ROSS TWP. — Nearly 216 Ross Elementary School students ditched class for baseball May 4.
The kids did not head out to the school’s field and choose teams. Instead, kindergarten through sixth-graders entered the gym to learn about the science in baseball with Aly Toy, of the Carnegie Science Center in Pittsburgh.
“We are going to talk about baseball and about science,” Toy said at the Grand Slam Science Show. “We are going to collide those two things together and make a special kind of science called physics.”
The science of physics is the study of how things move, she told the Ross Elementary School students in Sweet Valley.
But before batting out facts, Toy warmed up her audience with video clips of the Pittsburgh Pirates catching balls and batting. The video highlighted the players’ quick reactionary moves.
Then, Toy put the students to work with a simple exercise to learn the science behind reaction times.
On a big screen, she displayed the word Blue, but the color of the word was colored yellow. The challenge for students was to call out the name of the color, not the word.
Students tried to be on task, but the results consisted of giggles and many wrong answers.
“How many experienced a delay before yelling out their answer?” Toy asked.
Nearly 40 percent of the students raised their hands.
“That is because our brains are really good at reading words,” Toy said.
It takes time for our brains to sort through the confusion and find the right answer, she said.
“This is known as the Stroop Effect,” Toy said.
She had the students run through the visual exercise again. The result was faster responses with more correct answers.
“With practice, you can train your brain to do new things,” she said.
Then, Toy brought scientist Sir Isaac Newton’s Law of Motion up to bat.
She placed a batting tee on the gym floor. A softball was tethered to the tee with a rope to prevent it from rolling away.
Newton’s First Law of Motion is the Law of Inertia, which states “an object at rest stays at rest, and an object in motion stays in motion unless an external force is applied,” she said.
Toy looked down at the ball resting on the tee and said, “luckily I’m an ‘external force,’” and knocked the ball off the stand.
“What prevented it from rolling away?” She asked.
The rope stopped the ball from rolling, kindergartner Jacob Mock said.
Newton’s Second Law of Motion — Force equals Mass and Acceleration — also applies to the sport.
Toy held up a whiffle ball and a baseball and asked the students if the balls were the same size.
“Yes,” the group called out.
However, when she asked if they were the same mass, their answer was “no.”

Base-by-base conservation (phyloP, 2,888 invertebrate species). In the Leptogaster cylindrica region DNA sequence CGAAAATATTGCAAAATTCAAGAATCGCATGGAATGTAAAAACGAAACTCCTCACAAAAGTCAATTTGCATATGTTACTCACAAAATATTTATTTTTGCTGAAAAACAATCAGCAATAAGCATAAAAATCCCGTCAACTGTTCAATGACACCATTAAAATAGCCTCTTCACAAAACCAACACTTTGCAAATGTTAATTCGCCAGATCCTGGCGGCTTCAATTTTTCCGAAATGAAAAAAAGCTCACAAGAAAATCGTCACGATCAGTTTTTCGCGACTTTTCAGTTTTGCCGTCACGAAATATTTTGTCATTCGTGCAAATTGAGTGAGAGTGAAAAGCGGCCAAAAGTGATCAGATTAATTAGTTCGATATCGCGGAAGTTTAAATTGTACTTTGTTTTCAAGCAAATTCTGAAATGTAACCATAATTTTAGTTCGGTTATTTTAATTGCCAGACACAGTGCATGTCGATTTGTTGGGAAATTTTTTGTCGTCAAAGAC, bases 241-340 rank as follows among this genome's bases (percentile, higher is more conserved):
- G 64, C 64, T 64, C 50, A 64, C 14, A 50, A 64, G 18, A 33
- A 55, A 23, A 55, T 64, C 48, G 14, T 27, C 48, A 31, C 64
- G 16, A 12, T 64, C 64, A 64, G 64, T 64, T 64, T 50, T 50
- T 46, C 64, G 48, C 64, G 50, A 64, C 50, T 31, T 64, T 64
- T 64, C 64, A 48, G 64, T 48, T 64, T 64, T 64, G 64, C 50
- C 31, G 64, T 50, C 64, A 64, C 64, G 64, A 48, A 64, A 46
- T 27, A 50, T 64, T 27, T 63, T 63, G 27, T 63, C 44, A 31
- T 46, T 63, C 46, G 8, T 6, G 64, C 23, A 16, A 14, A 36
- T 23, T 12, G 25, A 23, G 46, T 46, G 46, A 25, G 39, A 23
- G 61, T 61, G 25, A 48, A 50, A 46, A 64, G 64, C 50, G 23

The baseball “contains more stuff,” Toy said. Therefore, the baseball would need more force to create movement than the whiffle ball, she said.
Newton’s Third Law of Motion, “every action has an equal and opposite reaction,” required a demonstration.
Student volunteers kindergartner Sophia Watson and sixth-grader Brace Roote stood in front of their peers as Toy handed them each a same-sized black bouncy ball.
“These are really bouncy balls,” Toy said as she handed one to Sophia.
When she handed Roote his, the weight of the ball caused his arms to briefly lower.
On Toy’s signal, the students let go of the balls. Sophia chased her’s, which bounced over to her classmates.
Roote’s landed with a splat and did not move.
Roote’s ball was filled with sand, which absorbed the impact when the ball hit the floor and pushed the energy out to the sides of the ball, Toy said.
A baseball has the same reaction when hit by a bat, Toy said.
She played a slow-motion video showing how a pitched baseball gets squished by a batter’s swing.
“A ball traveling at 80 to 90 miles-per-hour has a lot of force,” she said, adding the bat’s impact with the ball does make a vibration, which could break the bat if it does not strike the ball in the proper spot.
That special spot on a bat that reduces vibration is commonly known as the ‘sweet spot,’ she said.
Second-grader Isabella Ungureit volunteered to help Toy find the ‘sweet spot’ on different sized bats that were hung by their handles.
Toy told Isabella to tap each bat and listen to the sound. The sweet spot will make a thud-like sound, she said.
The youngster slowly tested nearly a dozen bats and identified the ‘sweet spot’ on each one.
The Grand Slam Science is just one of several traveling science shows by the Carnegie Science Center. The assembly was hosted by the Ross Elementary School Parent Teacher Association.
Reach Eileen Godin at 570-991-6387 or on Twitter @TLNews.